Blog.Telekom

Norbert Riepl

0 Comments

A digital Christmas: a few tips from the world’s best known shipper

  • Share
    Two clicks for more data privacy: click here to activate the button and send your recommendation. Data will be transfered as soon as the activation occurs.
  • Print
  • Read out

I´m dreaming of a digital Xmas

Way back when Bing Crosby was dreaming of a white Christmas, he had no idea of how complex the task of getting Christmas goods to arrive on time would become. And one particularly large-scale Christmas shipper, with operations based at the North Pole, realized he needed to deploy his scarce resources more efficiently.  It was at that moment that the digital Christmas was born. I have listed five episodes on how Santa Claus manages to ward off his pre-Christmas stress.

You see Santa and a childish elve in bright light, optimizing their logistics with IoT-solutions.

The Internet of things supports Santa Claus and his helpers.

  1. Long before Santa Clause begins the work on delivering his gifts all over the world, he needs to ensure that his inventory is checked thoroughly. The elves commissioned with the task wear special gloves with scanners integrated into them. That means the gifts on the table can be recorded simply at the wave of their hands. That allows Father Christmas to identify bottlenecks quickly and to plan his manufacturing processes more effectively. By the way, his manufacturing work goes on all year round, Generating an equally impressive mountain of data  to accumulate, which he stores in the Cloud of Things.
  2. The elves do not fall from all clouds when faced with so much data: they receive their orders from the Cloud. Even though they are familiar with every move their production lines make, the machines have to be kept in perfect working order. If that didn’t happen, production would fall behind schedule and Christmas would have to be postponed. And clever and all as Santa Claus is, he has an overview of all his machinery. It doesn’t matter whether it’s toys, jewelry or the delicious cinnamon cookies his angels bake for him: the fact that he has Predictive Maintenance means the maintenance elves can be called in long before the machine breaks down.
  3. The goods produced in his factory are transported into the storehouses by authorized elves. Back in the old days all they needed was a single key. To respond to the huge scale of today’s operations, Santa Claus controls access to the warehouses using digital keys. Anything left outside the warehouses can be found speedily using drones. Smartphone cameras can recognize both printed and handwritten numbers, allowing artificial intelligence to assign them correctly. Specialized transport robots move everything around the enormous factory space  entirely automatically, thanks to the campus network.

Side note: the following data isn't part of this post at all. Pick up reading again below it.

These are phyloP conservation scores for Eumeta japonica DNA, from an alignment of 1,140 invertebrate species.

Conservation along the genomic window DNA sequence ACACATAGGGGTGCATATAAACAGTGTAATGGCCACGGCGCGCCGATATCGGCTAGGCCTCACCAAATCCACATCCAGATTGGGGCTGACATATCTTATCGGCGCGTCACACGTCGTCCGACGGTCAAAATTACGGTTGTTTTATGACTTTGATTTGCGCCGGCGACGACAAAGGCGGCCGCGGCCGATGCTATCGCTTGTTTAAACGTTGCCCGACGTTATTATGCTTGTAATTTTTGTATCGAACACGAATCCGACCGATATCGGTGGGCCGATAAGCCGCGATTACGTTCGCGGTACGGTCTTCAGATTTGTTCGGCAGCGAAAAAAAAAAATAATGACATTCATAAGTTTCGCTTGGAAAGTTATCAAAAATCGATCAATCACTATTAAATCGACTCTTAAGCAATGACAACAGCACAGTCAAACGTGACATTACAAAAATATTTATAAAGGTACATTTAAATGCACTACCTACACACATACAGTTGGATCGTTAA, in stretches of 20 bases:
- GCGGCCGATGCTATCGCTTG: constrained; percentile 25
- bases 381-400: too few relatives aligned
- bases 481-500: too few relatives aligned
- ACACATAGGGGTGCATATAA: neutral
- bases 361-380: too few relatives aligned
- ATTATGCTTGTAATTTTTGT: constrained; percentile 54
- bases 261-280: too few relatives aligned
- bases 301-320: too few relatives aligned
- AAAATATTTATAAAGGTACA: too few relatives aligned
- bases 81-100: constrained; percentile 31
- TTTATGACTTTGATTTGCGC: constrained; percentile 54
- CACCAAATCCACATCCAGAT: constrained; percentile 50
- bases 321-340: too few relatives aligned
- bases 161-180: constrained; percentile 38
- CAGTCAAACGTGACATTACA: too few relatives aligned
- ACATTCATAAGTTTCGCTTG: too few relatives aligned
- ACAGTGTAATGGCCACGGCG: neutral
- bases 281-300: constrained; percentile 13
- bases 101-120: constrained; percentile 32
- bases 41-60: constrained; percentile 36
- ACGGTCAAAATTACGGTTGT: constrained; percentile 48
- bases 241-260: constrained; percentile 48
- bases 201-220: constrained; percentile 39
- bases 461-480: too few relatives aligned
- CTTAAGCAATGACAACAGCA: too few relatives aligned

4. Ensuring that the gifts get to where they’re supposed to go is a real challenge. A single sled is no longer anywhere close to being enough to do the job. Santa runs an entire fleet of sleds. And a correspondingly large number of reindeers need to be kept in readiness to spring into action. And to make sure they can take off safely into the Christmas sky from the icy runways they all have to be shod with perfectly fitted reindeer shoes. That’s taken care of in the elfin smithy. But if he’s running low on shoes, he can re-order them in the blink of an eye using his IoT service button. The system ensures that every sled takes off safely.
  5. But what about the task of ensuring they all land on schedule? To be sure of that, Santa Claus has been collecting together all transport data from the very beginning of his activities. He passes all that data into his data intelligence hub. Information from the worldwide weather service is also fed into the system. Because he knows the sleds run that much faster when the snow is gently falling. Feedback from child and adult gift receivers flows back into the hub too. And all that data can provide the basis upon which to plan almost to perfection the gift delivery operation. 

Find out what happens after all that in the next blog. Watch this space.

FAQ